Take your basal underarm temperature. The Basal Temperature is your temperature when you first wake up in the morning. Most basal thermometers come with a temperature-plotting chart. A basal thermometer (obtained at the drugstore) shows the tiny incremental degree changes that a regular thermometer does not.
How to do the Barnes Basal Body Temperature Test:
You will want to take your temperature for four consecutive days, although some practitioners will tell you to take it for 14 consecutive days putting the thermometer under the left armpit for 7 days and the right armpit for the remaining 7 days.
If you are taking your Basal Metabolic Temperature for detecting ovulation and fertility, you will want to take it every day and chart the findings as the temperature will dip one whole degree approximately 24 hours prior to ovulation.
Take temperature at the same time every day before getting out of bed–even to urinate. For women still having their period, you will want to do the test starting the second day of mensus because the hormone progesterone, released during certain other times of your cycle, will increase your body temperature. For men and post menopausal women take it for 4 consecutive days.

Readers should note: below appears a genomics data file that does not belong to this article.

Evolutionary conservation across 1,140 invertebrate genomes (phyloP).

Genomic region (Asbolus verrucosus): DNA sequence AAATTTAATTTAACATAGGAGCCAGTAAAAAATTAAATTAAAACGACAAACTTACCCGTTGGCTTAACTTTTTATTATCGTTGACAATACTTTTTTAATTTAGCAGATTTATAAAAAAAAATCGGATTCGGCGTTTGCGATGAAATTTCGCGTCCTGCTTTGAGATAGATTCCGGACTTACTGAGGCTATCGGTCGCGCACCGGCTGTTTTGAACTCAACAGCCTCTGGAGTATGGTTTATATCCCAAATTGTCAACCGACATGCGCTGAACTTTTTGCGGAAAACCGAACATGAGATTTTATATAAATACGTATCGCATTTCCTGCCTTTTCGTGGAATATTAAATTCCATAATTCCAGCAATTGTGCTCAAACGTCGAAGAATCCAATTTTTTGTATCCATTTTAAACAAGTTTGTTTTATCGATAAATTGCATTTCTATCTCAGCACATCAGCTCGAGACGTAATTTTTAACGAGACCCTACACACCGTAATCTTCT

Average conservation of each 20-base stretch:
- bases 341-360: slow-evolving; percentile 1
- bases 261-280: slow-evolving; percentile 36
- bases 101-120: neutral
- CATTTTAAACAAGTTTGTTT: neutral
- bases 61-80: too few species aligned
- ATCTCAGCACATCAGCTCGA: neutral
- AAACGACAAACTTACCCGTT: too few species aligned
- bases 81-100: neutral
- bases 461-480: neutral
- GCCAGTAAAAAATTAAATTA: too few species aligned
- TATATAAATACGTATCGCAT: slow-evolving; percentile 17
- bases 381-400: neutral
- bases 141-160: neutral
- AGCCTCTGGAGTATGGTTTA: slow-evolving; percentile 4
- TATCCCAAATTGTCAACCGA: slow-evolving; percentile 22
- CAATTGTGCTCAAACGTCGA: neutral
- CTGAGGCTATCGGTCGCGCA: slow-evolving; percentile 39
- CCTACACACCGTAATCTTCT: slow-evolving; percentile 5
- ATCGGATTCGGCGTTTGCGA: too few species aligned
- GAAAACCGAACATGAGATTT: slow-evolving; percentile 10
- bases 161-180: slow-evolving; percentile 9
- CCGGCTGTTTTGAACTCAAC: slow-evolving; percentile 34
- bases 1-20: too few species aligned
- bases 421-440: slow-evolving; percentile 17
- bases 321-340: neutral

Before going to bed, shake the thermometer down to 96 degrees or less so you won’t increase your basal temperature by doing that in the morning.
Before you even get out of bed to brush your teeth or start your day, place the basal thermometer into your mouth or under your arm for ten minutes.
Record the temperature. The normal basal temperature will be 97.8 to 98.2 degrees F.
Repeat this test for four consecutive days or for however long your practitioner advises.
If your temperature averages at less than 96 degrees, this indicates low thyroid. Do not test when you have an infection or any other condition that would raise your body temperature.
Helpful Links and References:
For fertility you’ll want to combine the Barne’s test with the mucous test: http://naturalhealthtechniques.com/HealingTechniques/mucous_method_fertility.htm